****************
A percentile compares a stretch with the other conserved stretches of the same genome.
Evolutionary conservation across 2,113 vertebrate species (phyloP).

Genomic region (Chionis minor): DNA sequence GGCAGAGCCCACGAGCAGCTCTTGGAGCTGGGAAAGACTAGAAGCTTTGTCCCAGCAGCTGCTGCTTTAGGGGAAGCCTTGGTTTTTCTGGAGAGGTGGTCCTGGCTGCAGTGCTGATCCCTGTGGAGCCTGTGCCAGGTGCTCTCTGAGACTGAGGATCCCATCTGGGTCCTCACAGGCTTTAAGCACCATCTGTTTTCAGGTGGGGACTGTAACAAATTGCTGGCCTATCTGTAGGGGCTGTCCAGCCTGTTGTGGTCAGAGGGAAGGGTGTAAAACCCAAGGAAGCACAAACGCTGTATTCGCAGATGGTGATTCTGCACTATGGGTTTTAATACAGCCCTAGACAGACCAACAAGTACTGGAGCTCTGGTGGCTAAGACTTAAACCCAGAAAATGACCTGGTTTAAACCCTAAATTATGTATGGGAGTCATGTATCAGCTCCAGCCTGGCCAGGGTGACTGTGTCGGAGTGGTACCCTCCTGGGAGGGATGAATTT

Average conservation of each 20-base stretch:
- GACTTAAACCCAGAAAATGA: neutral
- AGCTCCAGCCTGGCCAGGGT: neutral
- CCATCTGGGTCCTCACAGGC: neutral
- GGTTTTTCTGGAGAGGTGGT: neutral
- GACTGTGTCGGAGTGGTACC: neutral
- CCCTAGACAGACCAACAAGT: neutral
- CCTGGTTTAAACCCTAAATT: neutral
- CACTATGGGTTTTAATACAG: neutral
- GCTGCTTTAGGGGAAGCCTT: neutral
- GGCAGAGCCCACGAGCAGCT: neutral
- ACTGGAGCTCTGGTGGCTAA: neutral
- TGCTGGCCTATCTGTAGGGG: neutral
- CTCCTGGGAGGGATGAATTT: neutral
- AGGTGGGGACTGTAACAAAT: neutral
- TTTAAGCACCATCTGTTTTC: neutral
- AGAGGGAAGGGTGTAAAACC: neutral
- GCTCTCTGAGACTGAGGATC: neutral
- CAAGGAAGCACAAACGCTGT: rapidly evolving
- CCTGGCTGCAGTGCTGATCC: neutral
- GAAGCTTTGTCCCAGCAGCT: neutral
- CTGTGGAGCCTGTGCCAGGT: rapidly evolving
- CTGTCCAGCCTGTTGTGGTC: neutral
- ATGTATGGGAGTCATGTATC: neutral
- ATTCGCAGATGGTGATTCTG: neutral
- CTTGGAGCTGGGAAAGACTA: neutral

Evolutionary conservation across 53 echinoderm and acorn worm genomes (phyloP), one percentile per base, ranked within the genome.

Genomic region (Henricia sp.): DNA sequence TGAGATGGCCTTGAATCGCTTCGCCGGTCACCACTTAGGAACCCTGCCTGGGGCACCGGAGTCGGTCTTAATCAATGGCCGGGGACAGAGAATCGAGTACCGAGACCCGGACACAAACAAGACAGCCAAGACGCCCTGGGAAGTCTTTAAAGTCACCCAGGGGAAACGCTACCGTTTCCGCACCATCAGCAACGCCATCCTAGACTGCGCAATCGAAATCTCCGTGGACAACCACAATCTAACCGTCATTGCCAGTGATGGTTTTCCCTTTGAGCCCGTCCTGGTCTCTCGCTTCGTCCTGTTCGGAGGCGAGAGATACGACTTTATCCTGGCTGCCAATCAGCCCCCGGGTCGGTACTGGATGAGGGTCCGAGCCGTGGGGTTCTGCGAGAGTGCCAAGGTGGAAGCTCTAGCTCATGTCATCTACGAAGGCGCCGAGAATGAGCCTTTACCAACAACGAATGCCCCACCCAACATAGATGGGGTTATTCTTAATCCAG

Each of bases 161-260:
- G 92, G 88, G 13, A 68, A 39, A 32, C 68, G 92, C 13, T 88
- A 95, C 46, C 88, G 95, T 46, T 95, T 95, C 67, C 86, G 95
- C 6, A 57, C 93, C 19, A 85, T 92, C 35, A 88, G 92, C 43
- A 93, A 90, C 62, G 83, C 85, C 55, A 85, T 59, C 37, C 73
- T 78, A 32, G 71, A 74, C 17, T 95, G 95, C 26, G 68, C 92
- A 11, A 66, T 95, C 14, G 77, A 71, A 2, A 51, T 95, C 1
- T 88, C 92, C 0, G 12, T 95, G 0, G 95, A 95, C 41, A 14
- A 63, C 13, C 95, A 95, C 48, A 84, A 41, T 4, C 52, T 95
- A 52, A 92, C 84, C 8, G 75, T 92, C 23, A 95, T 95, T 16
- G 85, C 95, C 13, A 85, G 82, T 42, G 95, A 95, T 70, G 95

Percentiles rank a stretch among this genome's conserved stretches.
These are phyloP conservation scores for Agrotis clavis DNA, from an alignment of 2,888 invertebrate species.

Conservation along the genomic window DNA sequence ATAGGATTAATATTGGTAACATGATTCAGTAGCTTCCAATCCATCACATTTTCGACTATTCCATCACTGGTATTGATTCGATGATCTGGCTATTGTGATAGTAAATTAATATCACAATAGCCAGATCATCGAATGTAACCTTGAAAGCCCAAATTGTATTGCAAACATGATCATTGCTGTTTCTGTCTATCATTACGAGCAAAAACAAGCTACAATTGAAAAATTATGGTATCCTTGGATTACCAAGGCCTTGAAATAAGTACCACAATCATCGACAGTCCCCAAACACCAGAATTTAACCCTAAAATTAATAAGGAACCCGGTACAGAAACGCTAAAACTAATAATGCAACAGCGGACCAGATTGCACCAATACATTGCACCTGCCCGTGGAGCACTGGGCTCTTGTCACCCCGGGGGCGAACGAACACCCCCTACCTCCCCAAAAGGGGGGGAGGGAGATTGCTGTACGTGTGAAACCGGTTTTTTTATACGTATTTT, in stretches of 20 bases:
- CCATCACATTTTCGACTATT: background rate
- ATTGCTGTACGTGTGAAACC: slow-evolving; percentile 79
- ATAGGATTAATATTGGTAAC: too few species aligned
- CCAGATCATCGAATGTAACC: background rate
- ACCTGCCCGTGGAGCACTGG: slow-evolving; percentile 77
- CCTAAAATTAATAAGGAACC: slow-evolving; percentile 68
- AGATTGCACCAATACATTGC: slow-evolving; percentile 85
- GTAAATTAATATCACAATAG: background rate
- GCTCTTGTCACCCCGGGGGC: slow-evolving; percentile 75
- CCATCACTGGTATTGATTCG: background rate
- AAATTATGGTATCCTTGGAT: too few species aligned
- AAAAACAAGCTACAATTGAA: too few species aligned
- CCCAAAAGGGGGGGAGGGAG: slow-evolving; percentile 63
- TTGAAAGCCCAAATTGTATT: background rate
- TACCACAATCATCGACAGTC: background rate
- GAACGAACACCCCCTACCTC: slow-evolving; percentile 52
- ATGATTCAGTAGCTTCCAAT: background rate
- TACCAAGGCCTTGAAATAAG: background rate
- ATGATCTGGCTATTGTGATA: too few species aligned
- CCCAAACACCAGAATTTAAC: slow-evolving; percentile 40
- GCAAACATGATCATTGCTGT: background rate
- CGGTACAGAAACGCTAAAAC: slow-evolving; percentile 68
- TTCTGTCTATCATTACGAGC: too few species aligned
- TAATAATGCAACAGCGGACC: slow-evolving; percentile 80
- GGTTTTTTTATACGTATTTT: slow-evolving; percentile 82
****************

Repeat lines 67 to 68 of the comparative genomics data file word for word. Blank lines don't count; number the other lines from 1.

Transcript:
- CGGTACAGAAACGCTAAAAC: slow-evolving; percentile 68
- TTCTGTCTATCATTACGAGC: too few species aligned